Guitar scales form the foundation for every known type of music in the world. If you ever wondered what gives Spanish songs their distinct “flamenco” feel or why a Japanese tune sounds “oriental”, the answer lies in the type of musical intervals used. In song writing, the types of scale used would largely determine a song’s mood and even its genre.
Now, having a good working knowledge of scales is not only important for writing music, it is also useful for guitar improvisation and an overall understanding of music harmony.
If you aspire to be a lead guitarist, scales are your passport to playing better solos and learning cover songs. On top of that, you can also make use of scales to derive chords and tones from the fundamentals.
GuitarPlayerWorld.com has dedicated an entire section of the website to provide you with lessons on the different types of scales used in music. For more efficient learning, most of the tutorials come with a “mini jam track” for you to practice and jam-along with. I strongly recommend that you download the tracks and make use of them during your practice.
When we are talking about scales, learning some music theory is always an inevitable part of the process. It is completely understandable for beginners to get confused at some point in time. Don’t worry, it is perfectly normal.
Take your time to slowly read through the lessons and if you ever get stuck, take a short break before coming back to it. In my experience, a few minutes of rest can allow your brain to absorb new information better and will do wonders to your progress.
Lastly, I need to stress the importance of practicing whatever you have learnt! Regular practice will not only help you memorize scale patterns, it will also build up critical motor skills in your fingers.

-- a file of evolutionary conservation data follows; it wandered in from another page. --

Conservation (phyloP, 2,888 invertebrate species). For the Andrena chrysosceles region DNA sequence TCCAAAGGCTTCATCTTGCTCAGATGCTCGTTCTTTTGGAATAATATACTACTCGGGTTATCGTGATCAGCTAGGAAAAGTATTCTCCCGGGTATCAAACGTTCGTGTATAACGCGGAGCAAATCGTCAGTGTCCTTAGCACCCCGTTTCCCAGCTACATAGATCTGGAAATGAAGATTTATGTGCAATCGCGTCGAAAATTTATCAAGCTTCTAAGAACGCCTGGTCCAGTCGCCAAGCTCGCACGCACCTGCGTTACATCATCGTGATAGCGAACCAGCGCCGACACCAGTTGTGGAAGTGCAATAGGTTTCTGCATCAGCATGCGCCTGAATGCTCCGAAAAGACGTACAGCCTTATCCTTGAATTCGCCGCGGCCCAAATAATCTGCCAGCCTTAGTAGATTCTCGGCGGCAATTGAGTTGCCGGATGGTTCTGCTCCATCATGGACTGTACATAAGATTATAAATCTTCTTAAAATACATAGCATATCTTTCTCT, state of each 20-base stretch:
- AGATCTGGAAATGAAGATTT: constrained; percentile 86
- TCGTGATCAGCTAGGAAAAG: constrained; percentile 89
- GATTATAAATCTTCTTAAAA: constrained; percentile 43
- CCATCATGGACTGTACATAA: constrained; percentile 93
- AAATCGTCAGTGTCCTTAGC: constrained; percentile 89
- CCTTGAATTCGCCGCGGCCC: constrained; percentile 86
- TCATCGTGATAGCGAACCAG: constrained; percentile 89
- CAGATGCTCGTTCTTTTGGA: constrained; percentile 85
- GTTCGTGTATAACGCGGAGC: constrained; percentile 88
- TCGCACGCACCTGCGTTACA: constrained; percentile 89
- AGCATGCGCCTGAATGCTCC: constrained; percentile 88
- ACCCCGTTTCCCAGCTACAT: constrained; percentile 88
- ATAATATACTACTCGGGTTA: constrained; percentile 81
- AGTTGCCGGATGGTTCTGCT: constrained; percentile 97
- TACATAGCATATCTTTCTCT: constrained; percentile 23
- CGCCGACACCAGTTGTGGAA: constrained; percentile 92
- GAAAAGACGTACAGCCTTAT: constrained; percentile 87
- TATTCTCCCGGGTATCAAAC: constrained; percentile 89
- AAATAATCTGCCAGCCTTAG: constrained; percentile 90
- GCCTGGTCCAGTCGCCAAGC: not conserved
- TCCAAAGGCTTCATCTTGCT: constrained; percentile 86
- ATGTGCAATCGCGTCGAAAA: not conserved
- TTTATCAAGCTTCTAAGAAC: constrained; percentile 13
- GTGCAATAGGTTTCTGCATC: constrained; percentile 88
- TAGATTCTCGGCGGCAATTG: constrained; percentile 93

#1 – Learn the Major Scales And How to Use Them In Playing
The major scale is by far the most important scale that every musician needs to learn and understand. When played, it is often described as giving people a happy and upbeat feeling.
#2 – Shapes of the Major Scale And Movable Scale Patterns
To facilitate learning and memorization, scales can be broken up into various patterns on the fretboard. Due to its movable nature, it makes it easier for guitar players to transpose them to different keys.
#3 – An Introduction to Natural Minor Scales
Once you are familiar with the major scale, we will introduce the concept of minors scales in the next lesson. In modern day music, the minor scale is the next most commonly used scale apart from the major scale.
#4 – Minor Pentatonic Scale Patterns
Minor pentatonic scales are derived from the minor scales and typically used in rock music. Because of their cool sounding notes and easy fingering, it’s no coincidence that they are my favorite type of scales.
#5 – E Natural Minor And Pentatonic Scales on Guitar
In this lesson, we will demonstrate the use of both minor and minor pentatonic scales in the key of E. You will also learn some real world applications in music.
#6 – Blues Minor Pentatonic Scale
The blues minor pentatonic scale is derived from the minor pentatonic scale. It is recommended that you tackle this lesson only after you are familiar with lesson #4 & #5.
#7 – How to Connect Scale Patterns Mentally In Your Mind
For beginners, I can empathize with the amount of confusion and frustration you go through when learning scales. To help make things easier, try using scale patterns to “connect the dots”.
#8 – Introduction to Guitar Scale Modes
Scale modes are pretty advanced concepts to grasp for beginners. However, once you master them, you can effectively control the kind of tones and emotions you want to portray in your playing.
#9 – Dorian Guitar Mode And Scales – Application in Modern Music
The most commonly found mode is the Dorian. In this lesson, we will make use of the D Dorian scale to explain some vital concepts.
#10 – Phrygian Guitar Mode – Get That Medieval Classical Sound
The scale degree that the Phrygian mode is derived from is the mediant, or the third scale degree (third note within the scale). This mode is usually used in Spanish and Flamenco style music.
#11 – Lydian Guitar Mode – A Unique Tritone in a Major Scale
The Lydian mode is pretty much identical to the major scale except for the raised 4th note. In this article, we discuss the various applications found in modern music.
#12 – Mixolydian Guitar Mode – A Twist of Sounds
The Mixolydian mode is often used in worship music and is a great tool to help you play solos over dominant chords.
#13 – Aeolian Guitar Mode And Scales – Eerie, Mystifying Undertones
The Aeolian mode is basically a derivation of the minor scale and possesses a darker harmonic kind of quality.
#14 – Locrian Guitar Mode – Create Tension And “Dark” Sounds
Most people consider the locrain mode to be superfluous and it is very difficult to use them correctly in reality. Find out more information in this lesson…
Learn How to Apply the Scales to Your Practical Playing
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